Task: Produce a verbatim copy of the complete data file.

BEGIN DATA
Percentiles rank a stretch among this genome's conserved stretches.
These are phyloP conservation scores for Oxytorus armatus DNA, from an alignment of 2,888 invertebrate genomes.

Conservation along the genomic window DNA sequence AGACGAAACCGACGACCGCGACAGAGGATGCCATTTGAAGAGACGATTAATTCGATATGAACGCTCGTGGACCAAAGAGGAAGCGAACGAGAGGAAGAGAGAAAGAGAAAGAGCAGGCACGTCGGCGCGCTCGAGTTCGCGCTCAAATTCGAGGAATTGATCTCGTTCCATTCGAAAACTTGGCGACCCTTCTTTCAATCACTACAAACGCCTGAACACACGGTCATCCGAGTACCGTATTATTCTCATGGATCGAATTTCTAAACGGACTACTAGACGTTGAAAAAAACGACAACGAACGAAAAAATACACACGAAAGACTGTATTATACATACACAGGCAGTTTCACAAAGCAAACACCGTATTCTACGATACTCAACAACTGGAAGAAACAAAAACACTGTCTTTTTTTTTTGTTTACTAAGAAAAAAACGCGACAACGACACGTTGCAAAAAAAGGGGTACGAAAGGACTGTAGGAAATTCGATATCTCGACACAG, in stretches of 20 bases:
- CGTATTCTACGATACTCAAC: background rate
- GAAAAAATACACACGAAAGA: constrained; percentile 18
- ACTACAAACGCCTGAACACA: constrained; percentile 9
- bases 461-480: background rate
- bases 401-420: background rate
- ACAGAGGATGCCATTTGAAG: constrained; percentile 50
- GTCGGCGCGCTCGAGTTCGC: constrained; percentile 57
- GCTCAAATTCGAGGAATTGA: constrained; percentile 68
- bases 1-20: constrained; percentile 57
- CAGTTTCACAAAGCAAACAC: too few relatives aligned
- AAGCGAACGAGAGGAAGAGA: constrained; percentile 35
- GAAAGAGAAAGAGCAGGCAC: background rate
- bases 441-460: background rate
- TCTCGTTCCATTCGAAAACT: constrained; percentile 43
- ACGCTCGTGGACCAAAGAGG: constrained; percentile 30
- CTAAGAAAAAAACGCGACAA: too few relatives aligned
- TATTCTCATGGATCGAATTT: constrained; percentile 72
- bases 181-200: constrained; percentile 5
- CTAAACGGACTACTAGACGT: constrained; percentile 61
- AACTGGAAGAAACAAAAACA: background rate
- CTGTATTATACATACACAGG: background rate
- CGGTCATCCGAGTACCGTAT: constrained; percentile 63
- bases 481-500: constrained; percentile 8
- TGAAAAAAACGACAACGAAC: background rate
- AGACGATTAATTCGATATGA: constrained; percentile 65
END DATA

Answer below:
Percentiles rank a stretch among this genome's conserved stretches.
These are phyloP conservation scores for Oxytorus armatus DNA, from an alignment of 2,888 invertebrate genomes.

Conservation along the genomic window DNA sequence AGACGAAACCGACGACCGCGACAGAGGATGCCATTTGAAGAGACGATTAATTCGATATGAACGCTCGTGGACCAAAGAGGAAGCGAACGAGAGGAAGAGAGAAAGAGAAAGAGCAGGCACGTCGGCGCGCTCGAGTTCGCGCTCAAATTCGAGGAATTGATCTCGTTCCATTCGAAAACTTGGCGACCCTTCTTTCAATCACTACAAACGCCTGAACACACGGTCATCCGAGTACCGTATTATTCTCATGGATCGAATTTCTAAACGGACTACTAGACGTTGAAAAAAACGACAACGAACGAAAAAATACACACGAAAGACTGTATTATACATACACAGGCAGTTTCACAAAGCAAACACCGTATTCTACGATACTCAACAACTGGAAGAAACAAAAACACTGTCTTTTTTTTTTGTTTACTAAGAAAAAAACGCGACAACGACACGTTGCAAAAAAAGGGGTACGAAAGGACTGTAGGAAATTCGATATCTCGACACAG, in stretches of 20 bases:
- CGTATTCTACGATACTCAAC: background rate
- GAAAAAATACACACGAAAGA: constrained; percentile 18
- ACTACAAACGCCTGAACACA: constrained; percentile 9
- bases 461-480: background rate
- bases 401-420: background rate
- ACAGAGGATGCCATTTGAAG: constrained; percentile 50
- GTCGGCGCGCTCGAGTTCGC: constrained; percentile 57
- GCTCAAATTCGAGGAATTGA: constrained; percentile 68
- bases 1-20: constrained; percentile 57
- CAGTTTCACAAAGCAAACAC: too few relatives aligned
- AAGCGAACGAGAGGAAGAGA: constrained; percentile 35
- GAAAGAGAAAGAGCAGGCAC: background rate
- bases 441-460: background rate
- TCTCGTTCCATTCGAAAACT: constrained; percentile 43
- ACGCTCGTGGACCAAAGAGG: constrained; percentile 30
- CTAAGAAAAAAACGCGACAA: too few relatives aligned
- TATTCTCATGGATCGAATTT: constrained; percentile 72
- bases 181-200: constrained; percentile 5
- CTAAACGGACTACTAGACGT: constrained; percentile 61
- AACTGGAAGAAACAAAAACA: background rate
- CTGTATTATACATACACAGG: background rate
- CGGTCATCCGAGTACCGTAT: constrained; percentile 63
- bases 481-500: constrained; percentile 8
- TGAAAAAAACGACAACGAAC: background rate
- AGACGATTAATTCGATATGA: constrained; percentile 65